Will Large Gene Study Help to Personalize Thyroid Cancer Tx?

Will Large Gene Study Help to Personalize Thyroid Cancer Tx?

Will Large Gene Study Help to Personalize Thyroid Cancer Tx?

Dr.Guttler’s Comments on this article.

 1. It is too soon to say whether identifying new genetic mutations in certain patients will lead directly to improved outcomes.

2. 3 types of genetic distinct forms of thyroid anaplastic cancer.

3. Too early to know the ultimate impact on patient outcomes with anaplastic thyroid cancer.

4. Most of the thyroid cancers are well differentiated, with excellent prognosis and overall survival.

5.  Whether genetic analysis of these cancers will improve overall survival or not, only time will tell.

 

 

Will Large Gene Study Help to Personalize Thyroid Cancer Tx?

ncbi.nlm.nih.gov/pubmed/29615459

The largest study to date on thyroid cancer genetics, published in Clinical Cancer Research, found a subset of thyroid cancers carry a high mutational burden and identified specific genes that may drive certain thyroid cancer subtypes. The  findings suggest distinct new subtypes of anaplastic thyroid cancer (ATC) and possible avenues for treatment. Nikita Pozdeyev, MD, from the University of Colorado Cancer Center, Aurora, and coauthors examined data (genetic profiles generated with targeted next-generation sequencing cancer-associated gene panels) on 583 patient samples of advanced differentiated thyroid cancer (DTC) and 196 samples of ATCs.

In the study, more genetic alterations per tumor were found in anaplastic thyroid cancers. In pediatric papillary thyroid cancer, Pozdeyev and colleagues found fewer genetic alterations per tumor, compared with other thyroid cancer types. In a subset of differentiated thyroid cancers and anaplastic thyroid cancers, high mutational burden was linked to DNA mismatch repair deficit and activity of APOBEC cytidine deaminases.

Anaplastic thyroid cancers also had copy number losses and mutations of CDKN2Aand CDKN2B; amplification of CCNE1; amplification of receptor tyrosine kinase genes KDR, KIT, and PDGFRA (which, in vitro, was associated with sensitivity of thyroid cancer cells to lenvatinib); amplification of immune evasion genes CD274, PDCD1LG2, and JAK2; and activating point mutations in small GTPase RAC1.

Based on the data, the authors believe there are three genetically distinct types of anaplastic thyroid cancer.

The investigators wrote that they had uncovered “[m]any novel genetic events previously not seen in thyroid cancer,” as well as genetic alterations that are associated with anaplastic transformation, shedding new light on the genetic evolution of thyroid cancer. The findings are expected to help better tailor targeted therapies.

However, it is too early to know the ultimate impact on patient outcomes, according to Rajeev Sharma, MBBS, MD, from the Department of Medicine at Roswell Park Comprehensive Cancer Center, Buffalo, New York. “I think we are at a crossroads in thyroid cancer therapy,” Dr. Sharma told Cancer Network. “In general, most of the thyroid cancers are well differentiated, with excellent prognosis and overall survival. Identifying the genetic alteration is a leap forward in cancer genomics, especially for subsets of patients with metastatic and anaplastic thyroid cancer. Whether genetic analysis of these cancers will improve overall survival or not, only time will tell. More prospective clinical studies are needed to evaluate this issue in coming years.”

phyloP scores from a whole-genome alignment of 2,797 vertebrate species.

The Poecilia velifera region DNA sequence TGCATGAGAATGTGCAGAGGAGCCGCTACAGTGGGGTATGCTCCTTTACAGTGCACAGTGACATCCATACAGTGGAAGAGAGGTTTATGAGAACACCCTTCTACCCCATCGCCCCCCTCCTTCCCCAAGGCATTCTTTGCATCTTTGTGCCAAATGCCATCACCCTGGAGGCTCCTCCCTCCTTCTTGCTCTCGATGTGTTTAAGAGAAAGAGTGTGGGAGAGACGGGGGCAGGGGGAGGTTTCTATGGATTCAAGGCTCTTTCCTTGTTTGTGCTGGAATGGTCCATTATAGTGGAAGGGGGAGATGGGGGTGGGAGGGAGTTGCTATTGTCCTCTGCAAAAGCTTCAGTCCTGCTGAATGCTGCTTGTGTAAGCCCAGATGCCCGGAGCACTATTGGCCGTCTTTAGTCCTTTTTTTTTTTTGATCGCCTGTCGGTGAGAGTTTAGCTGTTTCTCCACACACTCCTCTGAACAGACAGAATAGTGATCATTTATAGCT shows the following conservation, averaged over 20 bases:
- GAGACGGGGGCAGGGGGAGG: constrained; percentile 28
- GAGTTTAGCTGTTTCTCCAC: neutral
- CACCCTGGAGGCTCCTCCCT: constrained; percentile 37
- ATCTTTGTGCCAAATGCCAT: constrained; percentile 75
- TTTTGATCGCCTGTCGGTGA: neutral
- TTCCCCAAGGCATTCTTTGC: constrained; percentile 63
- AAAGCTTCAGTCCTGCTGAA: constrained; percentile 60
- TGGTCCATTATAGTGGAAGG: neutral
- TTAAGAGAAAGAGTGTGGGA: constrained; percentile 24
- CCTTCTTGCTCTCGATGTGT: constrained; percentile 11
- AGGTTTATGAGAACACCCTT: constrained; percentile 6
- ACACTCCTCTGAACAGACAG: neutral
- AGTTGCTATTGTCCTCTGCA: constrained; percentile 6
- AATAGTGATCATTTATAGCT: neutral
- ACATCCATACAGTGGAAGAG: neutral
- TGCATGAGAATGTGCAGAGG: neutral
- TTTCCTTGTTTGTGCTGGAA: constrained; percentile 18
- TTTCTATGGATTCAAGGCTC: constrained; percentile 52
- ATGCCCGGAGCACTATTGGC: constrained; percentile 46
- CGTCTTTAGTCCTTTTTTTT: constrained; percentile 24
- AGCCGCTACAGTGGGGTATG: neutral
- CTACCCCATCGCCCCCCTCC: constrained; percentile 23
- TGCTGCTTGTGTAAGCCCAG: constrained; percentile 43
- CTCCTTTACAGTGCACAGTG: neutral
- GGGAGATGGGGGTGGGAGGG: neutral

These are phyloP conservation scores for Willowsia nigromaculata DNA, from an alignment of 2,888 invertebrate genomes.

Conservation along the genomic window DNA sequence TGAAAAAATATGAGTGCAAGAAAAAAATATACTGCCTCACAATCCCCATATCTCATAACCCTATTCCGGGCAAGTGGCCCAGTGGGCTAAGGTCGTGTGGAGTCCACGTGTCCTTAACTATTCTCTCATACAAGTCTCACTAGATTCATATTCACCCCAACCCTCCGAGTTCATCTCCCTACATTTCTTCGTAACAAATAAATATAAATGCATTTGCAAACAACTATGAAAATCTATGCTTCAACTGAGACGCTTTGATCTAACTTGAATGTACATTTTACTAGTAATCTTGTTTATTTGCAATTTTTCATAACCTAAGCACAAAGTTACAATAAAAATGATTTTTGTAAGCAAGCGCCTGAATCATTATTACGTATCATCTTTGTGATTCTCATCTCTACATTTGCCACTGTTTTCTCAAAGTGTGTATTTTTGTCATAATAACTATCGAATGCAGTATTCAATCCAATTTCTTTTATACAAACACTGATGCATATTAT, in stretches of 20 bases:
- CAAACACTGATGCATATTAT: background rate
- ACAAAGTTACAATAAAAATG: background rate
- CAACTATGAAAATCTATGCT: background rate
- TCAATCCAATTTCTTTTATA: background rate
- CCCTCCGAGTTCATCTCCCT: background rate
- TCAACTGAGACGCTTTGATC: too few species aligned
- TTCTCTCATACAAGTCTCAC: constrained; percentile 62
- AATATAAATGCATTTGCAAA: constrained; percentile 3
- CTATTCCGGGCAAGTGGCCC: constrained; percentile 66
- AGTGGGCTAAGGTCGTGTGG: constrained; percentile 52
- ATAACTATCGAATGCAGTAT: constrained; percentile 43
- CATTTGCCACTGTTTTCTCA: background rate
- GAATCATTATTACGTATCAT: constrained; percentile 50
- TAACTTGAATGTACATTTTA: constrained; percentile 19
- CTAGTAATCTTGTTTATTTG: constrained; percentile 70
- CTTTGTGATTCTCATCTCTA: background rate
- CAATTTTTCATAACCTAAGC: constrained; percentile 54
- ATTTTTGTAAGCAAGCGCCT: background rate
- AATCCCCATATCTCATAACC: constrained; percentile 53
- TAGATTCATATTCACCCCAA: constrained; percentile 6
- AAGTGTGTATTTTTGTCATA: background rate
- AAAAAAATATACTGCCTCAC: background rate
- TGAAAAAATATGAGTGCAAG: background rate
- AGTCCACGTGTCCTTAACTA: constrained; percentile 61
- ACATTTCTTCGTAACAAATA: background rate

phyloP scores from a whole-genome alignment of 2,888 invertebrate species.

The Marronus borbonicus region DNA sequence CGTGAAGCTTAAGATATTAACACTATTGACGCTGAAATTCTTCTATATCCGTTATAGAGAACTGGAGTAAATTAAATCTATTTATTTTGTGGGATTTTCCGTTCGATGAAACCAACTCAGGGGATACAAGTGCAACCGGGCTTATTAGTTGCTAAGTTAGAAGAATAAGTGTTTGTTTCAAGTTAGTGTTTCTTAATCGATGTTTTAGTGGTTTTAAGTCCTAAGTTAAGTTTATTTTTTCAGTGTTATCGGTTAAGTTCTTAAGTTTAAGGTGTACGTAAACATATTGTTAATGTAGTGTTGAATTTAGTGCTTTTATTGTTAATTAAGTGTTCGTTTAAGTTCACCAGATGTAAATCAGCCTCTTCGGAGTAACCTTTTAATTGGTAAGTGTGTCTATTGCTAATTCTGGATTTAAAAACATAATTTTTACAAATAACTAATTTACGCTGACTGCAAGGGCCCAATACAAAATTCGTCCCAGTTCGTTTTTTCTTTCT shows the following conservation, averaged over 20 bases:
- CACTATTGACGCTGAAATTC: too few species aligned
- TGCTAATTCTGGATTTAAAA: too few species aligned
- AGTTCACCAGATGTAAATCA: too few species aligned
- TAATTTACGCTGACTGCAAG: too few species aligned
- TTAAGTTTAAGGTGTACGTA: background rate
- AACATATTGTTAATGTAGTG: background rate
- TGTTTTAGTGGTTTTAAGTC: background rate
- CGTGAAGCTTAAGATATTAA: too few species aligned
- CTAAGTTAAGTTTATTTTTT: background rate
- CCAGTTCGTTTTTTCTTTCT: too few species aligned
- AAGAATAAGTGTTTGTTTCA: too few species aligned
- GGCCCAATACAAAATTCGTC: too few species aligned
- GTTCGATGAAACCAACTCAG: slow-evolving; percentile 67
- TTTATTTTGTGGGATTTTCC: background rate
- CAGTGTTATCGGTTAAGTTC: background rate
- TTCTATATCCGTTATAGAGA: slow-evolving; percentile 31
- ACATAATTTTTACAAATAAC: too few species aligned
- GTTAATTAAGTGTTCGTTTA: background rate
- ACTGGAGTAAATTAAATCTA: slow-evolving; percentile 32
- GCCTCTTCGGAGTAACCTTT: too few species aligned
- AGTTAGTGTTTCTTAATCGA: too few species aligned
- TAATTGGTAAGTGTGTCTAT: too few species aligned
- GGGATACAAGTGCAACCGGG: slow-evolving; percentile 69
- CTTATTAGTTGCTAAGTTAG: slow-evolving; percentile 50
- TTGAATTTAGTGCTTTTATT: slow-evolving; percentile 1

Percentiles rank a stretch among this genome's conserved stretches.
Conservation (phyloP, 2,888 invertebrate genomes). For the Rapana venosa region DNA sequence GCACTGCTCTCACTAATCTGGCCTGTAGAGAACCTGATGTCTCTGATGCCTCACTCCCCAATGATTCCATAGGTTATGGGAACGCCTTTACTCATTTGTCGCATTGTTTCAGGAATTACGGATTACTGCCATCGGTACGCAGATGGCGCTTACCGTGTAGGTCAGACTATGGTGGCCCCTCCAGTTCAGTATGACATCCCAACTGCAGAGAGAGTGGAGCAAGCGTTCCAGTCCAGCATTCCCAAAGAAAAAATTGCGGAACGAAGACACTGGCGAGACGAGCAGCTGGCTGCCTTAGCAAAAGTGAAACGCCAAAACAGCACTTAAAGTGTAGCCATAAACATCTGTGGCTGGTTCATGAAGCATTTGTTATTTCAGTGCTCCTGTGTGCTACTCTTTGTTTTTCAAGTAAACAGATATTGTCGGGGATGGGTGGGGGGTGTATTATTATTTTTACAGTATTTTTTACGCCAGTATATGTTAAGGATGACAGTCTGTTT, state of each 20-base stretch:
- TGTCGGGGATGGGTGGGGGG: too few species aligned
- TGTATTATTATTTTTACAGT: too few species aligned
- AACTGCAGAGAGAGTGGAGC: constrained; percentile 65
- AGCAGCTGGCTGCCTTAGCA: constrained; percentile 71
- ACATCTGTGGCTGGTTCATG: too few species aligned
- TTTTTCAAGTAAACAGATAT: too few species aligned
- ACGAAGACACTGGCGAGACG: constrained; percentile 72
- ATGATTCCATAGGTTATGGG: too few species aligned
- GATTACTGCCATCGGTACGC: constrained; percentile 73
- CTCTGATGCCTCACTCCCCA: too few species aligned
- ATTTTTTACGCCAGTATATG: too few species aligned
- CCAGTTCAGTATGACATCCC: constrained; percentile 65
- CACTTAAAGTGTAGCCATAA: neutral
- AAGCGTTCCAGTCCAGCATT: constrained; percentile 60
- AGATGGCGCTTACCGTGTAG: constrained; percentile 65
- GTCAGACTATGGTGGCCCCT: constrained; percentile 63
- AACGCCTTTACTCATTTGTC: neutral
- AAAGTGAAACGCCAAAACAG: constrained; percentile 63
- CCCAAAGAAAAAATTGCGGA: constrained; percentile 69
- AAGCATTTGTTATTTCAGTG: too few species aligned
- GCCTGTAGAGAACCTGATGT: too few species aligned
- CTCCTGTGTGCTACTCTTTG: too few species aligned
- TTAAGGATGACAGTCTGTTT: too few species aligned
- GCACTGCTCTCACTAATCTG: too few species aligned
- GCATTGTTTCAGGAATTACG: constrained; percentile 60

Dr. Sharma said that over the last few years, gene- and molecular-based assays like Thyroseq and Afirma gene expression classifier have prevented unnecessary surgery in a subset of patients with thyroid nodules whose status was indeterminate based on fine-needle aspiration biopsy.

The current study findings also open the possibility of one day being able to better tailor thyroid cancer treatment. “For more advanced metastatic thyroid cancers, a few drugs that target intracellular molecular pathways and [are] indicated for other cancers like liver cancer are approved (lenvatinib, vandetanib, and sorafenib),” Dr. Sharma told Cancer Network. “Hopefully in future, patients with advanced refractory and anaplastic cancer might be well served with targeted gene therapy once we know more about genetic abnormalities in [these] tumor cells.”

Devaprabu Abraham, MD, from the Division of Endocrinology at the University of Utah, Salt Lake City, where he is an adjunct professor of surgery and pathology, agrees with Dr. Sharma. He said it is too soon to say whether identifying new genetic mutations in certain patients will lead directly to improved outcomes.

“Mutation testing is used in the diagnosis and to guide therapy in thyroid cancer patients,” he said. “Will genetic tests improve overall survival, when [thyroid cancer] is already the least lethal epithelial cancer? Impossible to tell without long-term studies. However, in select high-risk patients, it will no doubt help tailor targeted therapies better.”

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